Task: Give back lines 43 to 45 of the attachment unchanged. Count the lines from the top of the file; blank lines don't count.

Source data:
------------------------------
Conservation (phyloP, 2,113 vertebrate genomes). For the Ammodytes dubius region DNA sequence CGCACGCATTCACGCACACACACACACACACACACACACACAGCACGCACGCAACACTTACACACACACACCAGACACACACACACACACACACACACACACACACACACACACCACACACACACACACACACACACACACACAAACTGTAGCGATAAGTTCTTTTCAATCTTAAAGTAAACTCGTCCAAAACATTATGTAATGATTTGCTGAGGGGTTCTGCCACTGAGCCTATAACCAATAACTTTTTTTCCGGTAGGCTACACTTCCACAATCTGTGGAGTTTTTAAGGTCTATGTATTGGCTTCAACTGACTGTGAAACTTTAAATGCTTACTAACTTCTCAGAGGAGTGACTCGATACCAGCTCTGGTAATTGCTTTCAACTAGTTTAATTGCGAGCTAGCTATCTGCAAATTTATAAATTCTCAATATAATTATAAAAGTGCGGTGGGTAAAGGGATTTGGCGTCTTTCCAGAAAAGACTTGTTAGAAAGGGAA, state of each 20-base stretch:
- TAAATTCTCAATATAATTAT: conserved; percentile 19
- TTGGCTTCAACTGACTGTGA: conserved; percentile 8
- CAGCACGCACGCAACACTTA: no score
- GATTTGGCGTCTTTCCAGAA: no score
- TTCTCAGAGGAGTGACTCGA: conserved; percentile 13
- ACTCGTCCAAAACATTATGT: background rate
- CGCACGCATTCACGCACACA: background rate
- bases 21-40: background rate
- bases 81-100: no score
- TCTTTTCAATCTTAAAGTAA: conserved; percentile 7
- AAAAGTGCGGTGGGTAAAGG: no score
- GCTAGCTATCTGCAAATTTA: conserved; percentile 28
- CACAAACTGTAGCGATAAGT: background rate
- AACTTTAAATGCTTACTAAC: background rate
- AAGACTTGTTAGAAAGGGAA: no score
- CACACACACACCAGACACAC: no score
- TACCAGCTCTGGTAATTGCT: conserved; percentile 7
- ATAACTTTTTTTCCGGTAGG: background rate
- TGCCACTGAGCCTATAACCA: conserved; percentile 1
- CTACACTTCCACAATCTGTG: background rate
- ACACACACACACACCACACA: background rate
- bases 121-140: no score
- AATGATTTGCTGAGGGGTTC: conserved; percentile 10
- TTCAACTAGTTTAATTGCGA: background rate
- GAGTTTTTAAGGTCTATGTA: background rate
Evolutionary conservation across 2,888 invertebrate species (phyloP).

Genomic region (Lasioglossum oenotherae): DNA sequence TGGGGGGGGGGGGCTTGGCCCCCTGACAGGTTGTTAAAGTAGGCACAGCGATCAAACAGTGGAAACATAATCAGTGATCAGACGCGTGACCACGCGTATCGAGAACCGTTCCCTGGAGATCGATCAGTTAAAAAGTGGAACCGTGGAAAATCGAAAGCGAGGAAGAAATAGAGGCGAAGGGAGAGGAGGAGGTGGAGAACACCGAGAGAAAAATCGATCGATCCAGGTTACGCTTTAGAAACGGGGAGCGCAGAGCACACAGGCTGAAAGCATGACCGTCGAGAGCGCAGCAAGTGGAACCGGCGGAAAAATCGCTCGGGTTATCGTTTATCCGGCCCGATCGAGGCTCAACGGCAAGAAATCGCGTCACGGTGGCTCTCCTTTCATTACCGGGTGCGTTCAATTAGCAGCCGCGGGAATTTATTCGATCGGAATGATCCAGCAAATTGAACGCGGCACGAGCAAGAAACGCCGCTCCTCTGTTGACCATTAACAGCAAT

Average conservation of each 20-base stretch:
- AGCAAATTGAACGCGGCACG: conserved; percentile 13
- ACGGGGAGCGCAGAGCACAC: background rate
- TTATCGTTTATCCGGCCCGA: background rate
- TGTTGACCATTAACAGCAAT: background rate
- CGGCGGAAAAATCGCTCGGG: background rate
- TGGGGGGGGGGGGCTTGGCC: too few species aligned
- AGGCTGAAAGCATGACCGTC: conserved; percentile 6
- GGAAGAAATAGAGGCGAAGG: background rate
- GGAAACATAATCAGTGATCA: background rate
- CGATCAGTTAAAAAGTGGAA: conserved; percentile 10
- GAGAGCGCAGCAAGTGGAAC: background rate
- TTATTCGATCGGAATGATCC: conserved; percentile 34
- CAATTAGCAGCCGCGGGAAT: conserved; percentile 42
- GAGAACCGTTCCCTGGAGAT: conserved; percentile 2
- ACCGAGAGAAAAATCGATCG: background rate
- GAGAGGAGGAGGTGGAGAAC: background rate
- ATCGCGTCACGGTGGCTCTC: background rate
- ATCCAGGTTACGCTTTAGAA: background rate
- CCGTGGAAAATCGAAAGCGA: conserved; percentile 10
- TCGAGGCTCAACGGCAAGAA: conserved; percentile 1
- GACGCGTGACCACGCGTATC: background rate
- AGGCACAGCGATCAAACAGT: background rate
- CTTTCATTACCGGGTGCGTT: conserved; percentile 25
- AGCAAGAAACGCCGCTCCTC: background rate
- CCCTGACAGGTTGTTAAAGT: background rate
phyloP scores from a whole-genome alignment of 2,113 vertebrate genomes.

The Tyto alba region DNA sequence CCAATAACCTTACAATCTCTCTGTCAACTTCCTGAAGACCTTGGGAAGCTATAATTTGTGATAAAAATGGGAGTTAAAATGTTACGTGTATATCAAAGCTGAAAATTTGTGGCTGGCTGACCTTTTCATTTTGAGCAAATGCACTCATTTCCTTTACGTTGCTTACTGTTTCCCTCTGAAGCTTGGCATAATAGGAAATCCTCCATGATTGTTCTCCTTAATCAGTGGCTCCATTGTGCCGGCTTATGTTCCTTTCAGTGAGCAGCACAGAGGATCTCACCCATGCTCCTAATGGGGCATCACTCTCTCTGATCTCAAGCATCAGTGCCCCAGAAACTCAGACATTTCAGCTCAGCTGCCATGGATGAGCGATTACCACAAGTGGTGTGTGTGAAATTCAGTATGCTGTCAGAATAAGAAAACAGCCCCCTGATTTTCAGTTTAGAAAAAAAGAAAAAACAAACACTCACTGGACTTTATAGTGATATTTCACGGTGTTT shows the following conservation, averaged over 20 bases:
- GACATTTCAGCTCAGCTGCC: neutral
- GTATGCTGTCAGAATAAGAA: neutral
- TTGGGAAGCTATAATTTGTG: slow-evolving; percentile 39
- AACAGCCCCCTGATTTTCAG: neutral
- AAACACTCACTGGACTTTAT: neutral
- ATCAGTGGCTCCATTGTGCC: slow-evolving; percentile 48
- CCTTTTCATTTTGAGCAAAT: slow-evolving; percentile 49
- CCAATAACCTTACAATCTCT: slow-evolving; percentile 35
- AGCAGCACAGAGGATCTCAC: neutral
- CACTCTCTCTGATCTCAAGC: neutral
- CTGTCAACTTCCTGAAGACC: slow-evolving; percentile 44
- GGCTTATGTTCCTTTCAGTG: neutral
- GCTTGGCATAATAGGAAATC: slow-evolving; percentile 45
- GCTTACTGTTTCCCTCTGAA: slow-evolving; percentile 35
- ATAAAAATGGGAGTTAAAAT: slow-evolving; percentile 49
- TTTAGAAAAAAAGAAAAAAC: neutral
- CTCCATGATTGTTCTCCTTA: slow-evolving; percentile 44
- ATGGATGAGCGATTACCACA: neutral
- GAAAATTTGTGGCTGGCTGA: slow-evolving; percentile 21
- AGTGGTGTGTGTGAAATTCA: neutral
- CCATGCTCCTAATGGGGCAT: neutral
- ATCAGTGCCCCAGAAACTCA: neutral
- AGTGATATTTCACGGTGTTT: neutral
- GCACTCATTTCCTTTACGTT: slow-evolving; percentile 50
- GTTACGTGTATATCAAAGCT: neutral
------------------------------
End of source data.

- GAGAACCGTTCCCTGGAGAT: conserved; percentile 2
- ACCGAGAGAAAAATCGATCG: background rate
- GAGAGGAGGAGGTGGAGAAC: background rate